நாடி நாடி உன் புகழ் கேட்டு வந்தேன்
நாரணா என் குரல் செவியுரக் கேளாயோ?
அடைக்கலம் அடைக்கலம் என்றுனை அடைந்தேன்
அபயக் கரம் தந்து வினை தீராயோ?
பாடிப் பாடி உனைப் போற்றிப் பணியும் எனக்குப்
பவழ வாய் திறந்து அஞ்சேலென்று அருளாயோ?

மத்யமகால சாகித்தியம்

விரிஜ்யோதி கமலமென உன் முகத்தே திகழும்
இருவிழி அருள் தேனை அள்ளி அள்ளி உண்டு
மறை புகழும் திரு மார்பில் மன்னி என்று உரைந்திட
மன வண்டுன் புகழ் பாட மையலுடன் உனை நாடி   (அழகா)

Transliteration

pallavi
azhagA azhagA enDRazhaittuk kai tozhudu vandEn
tirumAlirunjchOlai uRaiyum vaDi (vazhagA)

anupallavi
vazhuvAdu tiruppAdam tozhudEttum anbarkku
aruL vArich chorindu avar uLLam kavarum kaL   (LazhagA)

charaNam
naDandu naDandu un sannidi vandEn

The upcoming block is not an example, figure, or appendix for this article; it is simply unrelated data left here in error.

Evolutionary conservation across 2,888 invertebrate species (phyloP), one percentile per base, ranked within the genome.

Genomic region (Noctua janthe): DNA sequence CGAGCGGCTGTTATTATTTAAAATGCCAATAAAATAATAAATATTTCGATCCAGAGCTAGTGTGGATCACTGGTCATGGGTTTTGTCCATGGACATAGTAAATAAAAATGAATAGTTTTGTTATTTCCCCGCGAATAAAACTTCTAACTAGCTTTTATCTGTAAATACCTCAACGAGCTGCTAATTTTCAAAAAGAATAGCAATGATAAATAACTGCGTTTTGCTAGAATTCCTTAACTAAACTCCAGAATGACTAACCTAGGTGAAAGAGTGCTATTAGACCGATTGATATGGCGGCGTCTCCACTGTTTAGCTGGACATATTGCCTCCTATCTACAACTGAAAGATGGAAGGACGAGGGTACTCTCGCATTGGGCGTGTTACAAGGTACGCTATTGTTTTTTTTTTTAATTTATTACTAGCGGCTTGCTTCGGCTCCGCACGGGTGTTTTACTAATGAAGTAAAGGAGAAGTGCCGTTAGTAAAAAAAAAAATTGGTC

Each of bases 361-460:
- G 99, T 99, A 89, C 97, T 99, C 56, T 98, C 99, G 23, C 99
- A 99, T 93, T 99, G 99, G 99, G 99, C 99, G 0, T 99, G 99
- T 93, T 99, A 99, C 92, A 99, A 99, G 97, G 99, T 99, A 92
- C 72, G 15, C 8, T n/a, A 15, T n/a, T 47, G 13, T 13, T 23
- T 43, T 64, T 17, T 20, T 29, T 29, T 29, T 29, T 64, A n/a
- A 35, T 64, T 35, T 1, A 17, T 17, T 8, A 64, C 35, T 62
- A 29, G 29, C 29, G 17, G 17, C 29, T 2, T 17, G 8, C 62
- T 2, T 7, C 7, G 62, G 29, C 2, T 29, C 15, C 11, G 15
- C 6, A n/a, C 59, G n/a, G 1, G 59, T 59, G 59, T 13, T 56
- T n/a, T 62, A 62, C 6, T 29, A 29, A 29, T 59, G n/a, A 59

nAtan un naTRAl nizhal tArAyO?
nADi nADi un pugazh kETTu vandEn
nAraNA en kural seviyurak kELAyO?
aDaikkalam aDaikkalam enDRunai aDaindEn
abhayak karam tandu vinai tIrAyO?
pADip pADi unaip pOTRip paNiyum enakkup
pavazha vAy tiRandu anjElenDRu aruLAyO?

madyamakAla sAhityam

virijyOti kamalamena un mugattE tigazhum
iruvizhi aruL tEnai aLLi aLLi uNDu
maRai pugazhum tiru mArbil manni enDRu uraindiDa
mana vaNDun pugazh pADa maiyyaluDan unai nADi  (azhagA)

Translation

pallavi
Oh handsome one (azhagA)! Thus (enDRu) have I called out (azhaittu) as I have come (vandEn), hands (kai) held in worship (tozhudu). O One with the handsome form (vadivazhagA) who lives in (uRaiyum) Thirumalirunsolai (literally Tirumal=Vishnu, irum=residing in, solai=grove also called Sri Kallazhagar Perumal Temple or Azhagar Koil near Madurai).

anupallavi
For the devotees (anbar) who worshipfully praise (tozhudu=worship, Ettu=praise) the sacred feet (tiru+pAdam) which never fail us (vazhuvAdu), Kallazhagar (the name of the deity) attracts (kavarum) their hearts (uLLam) by showering them (chorindu) in a torrent (vAri) of blessings (aruL).

charNam